Photo: Maggie Shannon, Jenny Holzer, Nicole Franzen, Courtesy of Green River Project LLC
The objects, designers, news, and events worth knowing about.
When MoMA announced that it would start collecting video games ten years ago, “all hell broke loose,” Paola Antonelli, a senior curator of architecture and design at the museum, said in a TED Talk about the acquisitions. Critics doubted if video games like SimCity2000 and Minecraft were a high form of creative expression, and there were complex negotiations with game designers and distributors about how to preserve and collect what essentially amounts to thousands of lines of source code. Since 2012, MoMA has acquired 36 games as part of a broader collecting strategy around interactive design, and these are the focus of “Never Alone: Video Games and Other Interactive Design,” on view in the museum’s public gallery from September 10 to July 16, 2023. “Interactive design is so present in our lives, from video games to the MetroCard machine, ATMs, and government websites,” Antonelli said during a walk-through of the exhibition. “We believe our job as curators is not to tell people what’s good and what’s bad, but to help them create their own critical sense and awareness of their surroundings so they can be more powerful citizens, push back, and demand better.” The exhibition, which includes ten playable games, shows how designers coax players through the worlds they create on a screen and ultimately invites us to think critically about how we experience all digital interfaces and our interactions with them — especially as companies like Meta continue to force their version of the “metaverse” on us.
“Drawings You’ve Never Seen,” a new exhibition at Egg Collective’s Tribeca showroom, spotlights the private sketches and doodles of 30 artists and designers, including Lindsey Adelman, Liam Lee, Simone Bodman-Turner, and Faye Toogood. The idea of “drawing” is loosely interpreted in the exhibition, which also includes paper, clay, and wood models. “Not only is it interesting to see that direct expression from the artist’s mind, but no one gets to see this,” says the show’s curator, Rodger Stevens. “There’s a lot of genius and artistry on the way to the piece meant for public consumption.” For example, Stevens points to Tyler Hays, the founder of the furniture company BDDW, who usually “has everything lathed and refined, but he doodles all these weird creatures all the time and texts them to me,” Stevens says. Alongside more technical and precise drawings of furniture components on graph paper, Hays’ contributions also include a playful sketch of a soldier leaping over a landmine and a nude sitting on a tree branch, which reveal a less-serious side of the designer. It took a lot of convincing for the artists to open their notebooks, but the spirit of community coming out of the pandemic eventually outweighed any shyness. By appointment, through November 4.
Object & Thing, a design and art fair, has found a niche exhibiting in architecturally notable homes, like the Noyes House, the Luss House, and Madoo, the former residence and studio of Robert Dash. (A generic white-box gallery pales compared to the intimacy of walking through someone’s time-worn, custom-designed space.) Its latest furniture and art show takes place in the Rose House, the Ridgewood, New Jersey, residence of the late landscape architect James Rose. He conceived of his home as a tiny village — with a studio, main house, and guest house inspired by Japanese architecture and made from salvaged materials — that nestles into the landscape. The exhibition, co-curated with Green River Project, brings works by Hugh Hayden, Charles and Ray Eames, Frances Palmer, and Michelle Oka Doner, among others, alongside Rose’s own possessions. Through October 2.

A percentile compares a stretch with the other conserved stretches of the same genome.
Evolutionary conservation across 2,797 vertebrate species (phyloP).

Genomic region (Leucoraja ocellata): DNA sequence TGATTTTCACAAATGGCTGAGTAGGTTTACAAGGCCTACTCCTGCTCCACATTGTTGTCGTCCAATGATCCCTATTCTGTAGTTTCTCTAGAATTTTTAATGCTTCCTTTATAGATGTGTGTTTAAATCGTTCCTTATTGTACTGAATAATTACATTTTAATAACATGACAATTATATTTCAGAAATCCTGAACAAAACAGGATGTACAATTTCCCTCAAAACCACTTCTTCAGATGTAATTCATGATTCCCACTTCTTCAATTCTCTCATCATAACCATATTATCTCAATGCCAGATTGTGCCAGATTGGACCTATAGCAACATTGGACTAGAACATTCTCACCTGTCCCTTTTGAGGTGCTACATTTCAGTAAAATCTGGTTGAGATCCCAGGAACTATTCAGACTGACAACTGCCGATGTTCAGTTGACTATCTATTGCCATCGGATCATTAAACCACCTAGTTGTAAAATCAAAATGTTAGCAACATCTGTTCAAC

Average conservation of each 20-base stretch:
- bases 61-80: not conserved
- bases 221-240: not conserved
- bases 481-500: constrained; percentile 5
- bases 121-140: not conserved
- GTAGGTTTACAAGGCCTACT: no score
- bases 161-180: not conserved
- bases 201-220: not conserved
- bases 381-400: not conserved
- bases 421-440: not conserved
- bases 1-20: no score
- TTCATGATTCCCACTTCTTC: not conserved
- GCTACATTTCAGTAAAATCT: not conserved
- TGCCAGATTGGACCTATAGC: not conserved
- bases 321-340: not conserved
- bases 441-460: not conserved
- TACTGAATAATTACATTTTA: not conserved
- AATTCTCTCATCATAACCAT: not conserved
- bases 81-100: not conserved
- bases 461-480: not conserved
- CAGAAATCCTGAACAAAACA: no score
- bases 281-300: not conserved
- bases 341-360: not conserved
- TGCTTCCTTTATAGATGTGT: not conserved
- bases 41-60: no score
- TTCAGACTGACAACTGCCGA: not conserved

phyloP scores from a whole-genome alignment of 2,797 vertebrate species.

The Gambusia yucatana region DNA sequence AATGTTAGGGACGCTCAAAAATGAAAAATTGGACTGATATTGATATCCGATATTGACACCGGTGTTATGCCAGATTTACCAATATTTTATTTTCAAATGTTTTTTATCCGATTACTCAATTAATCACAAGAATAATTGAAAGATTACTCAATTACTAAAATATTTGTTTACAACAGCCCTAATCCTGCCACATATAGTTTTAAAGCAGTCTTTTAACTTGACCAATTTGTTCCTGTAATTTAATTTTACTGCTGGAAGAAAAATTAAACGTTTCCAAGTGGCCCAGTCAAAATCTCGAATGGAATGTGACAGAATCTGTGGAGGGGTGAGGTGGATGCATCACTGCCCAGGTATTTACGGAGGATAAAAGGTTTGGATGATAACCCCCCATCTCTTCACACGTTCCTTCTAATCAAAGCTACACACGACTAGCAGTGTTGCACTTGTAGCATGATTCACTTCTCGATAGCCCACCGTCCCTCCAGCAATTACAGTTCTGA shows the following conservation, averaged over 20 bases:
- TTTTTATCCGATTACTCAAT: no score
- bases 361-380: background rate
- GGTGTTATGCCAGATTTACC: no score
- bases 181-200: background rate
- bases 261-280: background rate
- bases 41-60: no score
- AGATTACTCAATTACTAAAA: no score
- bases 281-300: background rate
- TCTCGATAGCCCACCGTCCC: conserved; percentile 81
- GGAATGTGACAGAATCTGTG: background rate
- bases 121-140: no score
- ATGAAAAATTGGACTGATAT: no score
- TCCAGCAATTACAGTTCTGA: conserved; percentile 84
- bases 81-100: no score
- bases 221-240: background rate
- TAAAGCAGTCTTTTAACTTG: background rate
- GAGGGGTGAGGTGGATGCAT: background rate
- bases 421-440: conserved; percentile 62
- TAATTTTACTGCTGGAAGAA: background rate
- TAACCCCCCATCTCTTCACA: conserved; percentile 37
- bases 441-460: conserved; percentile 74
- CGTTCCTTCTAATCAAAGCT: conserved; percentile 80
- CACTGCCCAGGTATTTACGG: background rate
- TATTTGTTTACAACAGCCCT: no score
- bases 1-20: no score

Photo: Text: Andrew Solomon, remarks at PEN Literary Gala, New York, April 26, 2017. © 2022 Jenny Holzer ARS
As the recent stabbing of Salman Rushdie and the murder of Las Vegas Review-Journal reporter Jeff German show, the necessary work of journalists and writers is all too often met with violence and repression. Next week, Jenny Holzer will present “Speech Itself,” a public outdoor installation that celebrates the right to speak, read, and write freely by projecting a series of quotes from famous authors about free expression onto Rockefeller Center. The exhibition honors the 100th anniversary of PEN America, a group that, through its campaigns, advocates for the fundamental right to be able to communicate without fear. The projections take place between 8 and 10 p.m. from September 14-18.
Photo: Maggie Shannon
Barbie is simply everywhere, from Barbiecore interiors to the forthcoming Greta Gerwig–directed Barbie movie and an ever-increasing number of fashion collabs. After the depressing solemnity of the last few years and the beige that went along with it, her brightly hued world feels like a welcome break. And now, a collaboration between Mattel and Backdrop paint offers three new colors — Barbie pink, blue, and purple — in honor of the Dreamhouse’s 60th anniversary this year. While one can only dream of owning a three-story house with a pool, waterslide, and roof deck, at least the colors (matched to the current playhouse) are fully attainable.
Vince Palacios, a potter based in Los Angeles, compares his creative process to a comedian’s: “There are set ideas, techniques and expectations; however, each time you create or perform, something new emerges,” he says. “I’m most interested in those things that emerge in the moment. Unexpected, surprising, mostly uncontrolled.” His latest exhibition, “Haptic Memory,” on view at the Upper East Side gallery Gabriel & Guillaume, is a reflection on his love of improvisation, with lumpy vessels he describes as “potato trees.” The sculptures are covered in striking crackle and crawl glazes, which make them feel like geologic samples from another world. Through November 10.